Though she reveals two sources for "Poetry" in the notes to the five-stanza version, she chose not to document at least eight other sources. In her notes, Moore gives the sources for the phrases "business documents and school-books" and "literalists of the imagination" (see the appended variorum text). Yet the sources she left out of her notes are no less significant.
For example, the famous opening phrase, "I, too, dislike it" appears in notes Moore copied from The Notebooks of Samuel Butler (London, 1912) not long before she wrote "Poetry." The passage sets forth Butler's encounter with Silvio, a young boy who "knew a little English and was very fond of poetry." Moore altered the first line to read "Silvio (on Wordsworth)" in her transcription of this passage:
"And you shall read Longfellow much in England?"
"No," I replied, "1 don't think we read him very much."
"But how is that? He is a very pretty poet."
"Oh yes, but I don't greatly like poetry myself."
"Why don't you like poetry?"
"You see, poetry resembles metaphysics, one does not
mind one's own, but one does not like anyone else's."
("On Disliking Poetry" 10)
The source gives the poem's opening phrase a new dimension, for it applies to the would-be poets as well as to those who simply "dislike it," another suggestion of the way the poem is designed to speak to a group of Moore's like-minded literary friends.
She took another phrase from a clipping from the Spectator (London) for 10 May 1913 in which we find the source for the phrase "the raw material of poetry / in all its rawness." The clipping is of a review by "C" of a work entitled Ancient Gems in Modem Settings by G. B. Grundy. It is an edition of the Greek Anthology. "C" asks how it is that despite the artificial and commonplace matter of the writings, they still charm discerning readers:
The reasons are not far to seek. In the first place, no productions of the Greek genius conform more wholly to the Aristotelian canon that poetry should be an imitation of the universal. Few of the poems in the Anthology depict any ephemeral phase or fashion of opinion, like the Euphuism of the sixteenth century. All appeal to emotions which endure for all time, and which, it has been aptly said, are the true raw material of poetry. ("On Raw Material" 10-11)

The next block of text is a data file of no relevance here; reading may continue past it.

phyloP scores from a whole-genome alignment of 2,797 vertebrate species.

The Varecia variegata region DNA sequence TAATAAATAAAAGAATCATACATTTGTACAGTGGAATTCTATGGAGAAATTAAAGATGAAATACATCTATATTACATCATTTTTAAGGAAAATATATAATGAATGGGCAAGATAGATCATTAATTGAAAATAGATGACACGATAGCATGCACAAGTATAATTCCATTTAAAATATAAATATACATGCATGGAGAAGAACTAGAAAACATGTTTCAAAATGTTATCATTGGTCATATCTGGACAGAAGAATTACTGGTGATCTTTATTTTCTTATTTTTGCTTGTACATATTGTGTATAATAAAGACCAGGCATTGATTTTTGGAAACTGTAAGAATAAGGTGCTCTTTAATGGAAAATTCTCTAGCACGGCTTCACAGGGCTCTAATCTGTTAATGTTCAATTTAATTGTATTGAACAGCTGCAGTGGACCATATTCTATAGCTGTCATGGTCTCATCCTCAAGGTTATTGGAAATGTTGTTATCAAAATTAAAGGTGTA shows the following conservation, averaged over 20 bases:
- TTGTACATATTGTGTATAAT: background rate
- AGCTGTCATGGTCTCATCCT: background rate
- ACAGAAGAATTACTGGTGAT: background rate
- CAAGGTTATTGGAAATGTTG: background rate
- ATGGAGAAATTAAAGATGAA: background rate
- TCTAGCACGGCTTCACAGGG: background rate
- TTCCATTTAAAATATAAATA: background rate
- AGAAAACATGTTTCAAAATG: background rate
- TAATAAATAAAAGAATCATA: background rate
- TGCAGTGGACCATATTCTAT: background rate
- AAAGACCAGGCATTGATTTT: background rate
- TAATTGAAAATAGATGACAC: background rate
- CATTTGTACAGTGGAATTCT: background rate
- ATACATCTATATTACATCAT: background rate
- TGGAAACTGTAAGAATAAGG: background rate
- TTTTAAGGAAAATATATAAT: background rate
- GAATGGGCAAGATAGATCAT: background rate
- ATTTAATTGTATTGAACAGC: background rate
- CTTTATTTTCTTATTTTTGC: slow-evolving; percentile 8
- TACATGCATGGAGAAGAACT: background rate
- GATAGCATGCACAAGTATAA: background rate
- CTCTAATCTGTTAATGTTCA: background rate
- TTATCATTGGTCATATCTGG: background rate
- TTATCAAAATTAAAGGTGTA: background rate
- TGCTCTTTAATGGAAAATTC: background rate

The phrase seems to have informed the content of the poem: there is nothing arcane about the content of the poem in any of its forms, even though the poem speaks to a varied, and in part a very sophisticated, audience.
That Moore neglected to cite a particular source did not mean that she was unaware of her indebtedness or of the phrase for which she was indebted. This is demonstrated in a letter she wrote 18 May 1950 to college student Thomas P. Murphy, who had asked her to explain what she meant by "the genuine" and how she felt about free verse, the rules for which he thought the poem "Poetry" set forth:
I meant by the genuine, a core of value-expressed in whatever way the writer can best express it. Like you, I prefer rhyme to free verse; I like a tune and I feel that one should be as clear as one's natural reticence allows one to be. The maximum efficiency of expression in poetry, should be at least as great as it could be in prose; certainly, one should be natural. The reversed order of words seems to me poetic suicide. We put up with it often for the sake of some preponderant virtue but it is always disaffecting—to me—except as an archaic effect sustained with an artistry as exacting as the opposite effect could be sustained. ("The Genuine in 'Poetry'" 14-15)